Australian miner giant BHP Billiton has unveiled a shift in the way it prices sales of iron ore, indicating the end of 40 years of annual contracts.

BHP said on Wednesday that just 23p%of total iron volumes will be sold at these benchmark prices in the next 12 months, while 30% will be sold through new pricing mechanisms, a mix of quarterly negotiated pricing, market clearing price (spot market) and index-based pricing.

Historically, prices for iron ore have been settled through annual rounds of price contracts, but BHP has been seeking to move away from this archaic system for a number of years.

The world's third largest iron ore miner has been pushing for index pricing, which didn't get support from the other two leading miners. The Chinese steel makers have been strongly against this.

This time, however, BHP has been more flexible as it seeks the mixed pricing mechanism. This will also bring the annual pricing talks to collapse, according to analyst in China.

Of the sales still being carried out under the old benchmark system, BHP said that it had agreed to a 33% reduction in prices for iron ore fines and a 44% reduction for iron ore lump.

These figures are similar with those of Rio Tinto which has previously indicated cuts of this magnitude with Japanese and Korean steel mills.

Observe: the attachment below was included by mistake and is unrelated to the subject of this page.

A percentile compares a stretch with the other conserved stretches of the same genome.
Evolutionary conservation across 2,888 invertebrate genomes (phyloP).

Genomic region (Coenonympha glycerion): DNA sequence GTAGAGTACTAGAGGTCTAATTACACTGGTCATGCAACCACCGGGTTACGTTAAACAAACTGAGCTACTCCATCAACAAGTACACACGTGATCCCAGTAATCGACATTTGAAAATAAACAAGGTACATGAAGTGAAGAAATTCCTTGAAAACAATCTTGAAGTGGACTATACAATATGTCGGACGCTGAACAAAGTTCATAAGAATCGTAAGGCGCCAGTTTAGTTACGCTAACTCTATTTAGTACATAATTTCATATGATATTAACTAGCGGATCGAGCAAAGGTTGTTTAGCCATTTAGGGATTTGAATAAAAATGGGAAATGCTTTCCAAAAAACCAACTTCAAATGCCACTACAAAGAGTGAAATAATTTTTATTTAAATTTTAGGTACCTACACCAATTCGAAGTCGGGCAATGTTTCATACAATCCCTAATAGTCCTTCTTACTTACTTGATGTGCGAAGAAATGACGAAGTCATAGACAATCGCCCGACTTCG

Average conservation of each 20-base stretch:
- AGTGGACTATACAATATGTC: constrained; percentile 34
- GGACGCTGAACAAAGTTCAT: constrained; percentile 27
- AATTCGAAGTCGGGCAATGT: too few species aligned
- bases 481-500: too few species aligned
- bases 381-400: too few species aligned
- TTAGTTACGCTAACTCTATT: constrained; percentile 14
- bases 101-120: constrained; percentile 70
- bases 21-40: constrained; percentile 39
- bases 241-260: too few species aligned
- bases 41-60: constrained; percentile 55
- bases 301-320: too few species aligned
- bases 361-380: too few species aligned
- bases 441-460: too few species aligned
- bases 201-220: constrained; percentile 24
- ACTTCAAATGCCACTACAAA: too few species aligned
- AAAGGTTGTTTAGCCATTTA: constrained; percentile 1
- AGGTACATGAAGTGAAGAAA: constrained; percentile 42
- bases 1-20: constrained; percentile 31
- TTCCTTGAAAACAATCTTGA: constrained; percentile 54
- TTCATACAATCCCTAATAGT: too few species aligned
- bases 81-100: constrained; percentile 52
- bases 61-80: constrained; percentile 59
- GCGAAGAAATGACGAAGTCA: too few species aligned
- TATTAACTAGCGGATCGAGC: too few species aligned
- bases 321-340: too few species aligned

Negotiations for the remaining 47% of iron ore volumes are ongoing, BHP said in the statement.

Marius Kloppers, chief executive of BHP, said during an interview with Caijing that the traditional negotiation mechanism has been broken down.

Some clients, especially the smaller ones, prefer floating prices, while big steelmakers prefer stable long-term contract price, said Kloppers. There will a mixture of the two, and we're pleased to have both.

We've said many times that a benchmark contract with the Chinese feels more like a call option for the customer, Brendan Harris, an analyst at Macquarie Bank in Australia, was cited in Telegraph as saying.

As such, we're pleased to see progress towards a more dynamic pricing system, Harris said.

In its statement, BHP did not reveal which customers had agreed to any particular pricing mechanism. It did, however, say that it believed current settlements are indicative of continued progress towards transparent market pricing.

There was still no news on negotiations with Chinese steel groups, as they continue to hold out for a better deal than the one currently on offer.

According to the statistics from Umetal, China accounts for half of BHP's annual iron ore sales in 2008.

China Iron & Steel Association (CISA) and Ministry of Industry and Information Technology both stated that the pricing talks are still going on between Chinese mills and the world's major ore producers BHP, Rio Tinto and Vale, local media reported.

However, the spot price of iron ore has been going up two months after Rio reached an agreement of initial price with Japan.

The CIF of iron ore imported from India to China has soared by Wednesday to $100, 35% up compared to the contract price.